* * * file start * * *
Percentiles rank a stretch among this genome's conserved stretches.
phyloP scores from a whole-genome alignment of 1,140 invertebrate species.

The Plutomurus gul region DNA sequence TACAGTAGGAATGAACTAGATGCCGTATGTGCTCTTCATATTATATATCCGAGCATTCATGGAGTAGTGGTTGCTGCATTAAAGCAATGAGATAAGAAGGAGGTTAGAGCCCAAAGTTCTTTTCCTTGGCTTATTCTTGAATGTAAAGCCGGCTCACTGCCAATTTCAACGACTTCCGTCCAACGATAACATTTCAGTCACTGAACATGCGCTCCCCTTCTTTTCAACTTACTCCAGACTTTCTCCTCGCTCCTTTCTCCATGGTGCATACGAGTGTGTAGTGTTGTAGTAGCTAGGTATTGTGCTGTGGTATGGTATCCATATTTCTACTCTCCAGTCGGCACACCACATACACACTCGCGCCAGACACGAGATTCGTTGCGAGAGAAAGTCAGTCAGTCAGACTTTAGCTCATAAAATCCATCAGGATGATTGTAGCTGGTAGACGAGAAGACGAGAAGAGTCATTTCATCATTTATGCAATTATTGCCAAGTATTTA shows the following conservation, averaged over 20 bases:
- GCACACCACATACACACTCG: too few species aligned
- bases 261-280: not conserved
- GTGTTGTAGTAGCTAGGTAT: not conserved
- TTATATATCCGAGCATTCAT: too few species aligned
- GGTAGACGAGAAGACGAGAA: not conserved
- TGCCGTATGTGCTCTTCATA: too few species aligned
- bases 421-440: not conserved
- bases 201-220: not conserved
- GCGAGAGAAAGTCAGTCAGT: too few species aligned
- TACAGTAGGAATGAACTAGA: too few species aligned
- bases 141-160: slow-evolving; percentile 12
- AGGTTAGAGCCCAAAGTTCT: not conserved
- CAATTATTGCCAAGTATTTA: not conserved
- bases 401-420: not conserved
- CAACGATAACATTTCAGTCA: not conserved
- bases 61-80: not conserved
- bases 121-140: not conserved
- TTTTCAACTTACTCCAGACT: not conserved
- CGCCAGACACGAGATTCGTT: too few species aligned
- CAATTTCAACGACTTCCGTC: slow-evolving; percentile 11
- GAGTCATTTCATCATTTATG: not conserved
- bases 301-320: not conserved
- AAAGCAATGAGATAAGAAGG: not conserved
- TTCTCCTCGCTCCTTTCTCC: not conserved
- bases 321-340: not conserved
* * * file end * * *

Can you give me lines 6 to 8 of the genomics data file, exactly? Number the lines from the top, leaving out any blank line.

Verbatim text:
- GTGTTGTAGTAGCTAGGTAT: not conserved
- TTATATATCCGAGCATTCAT: too few species aligned
- GGTAGACGAGAAGACGAGAA: not conserved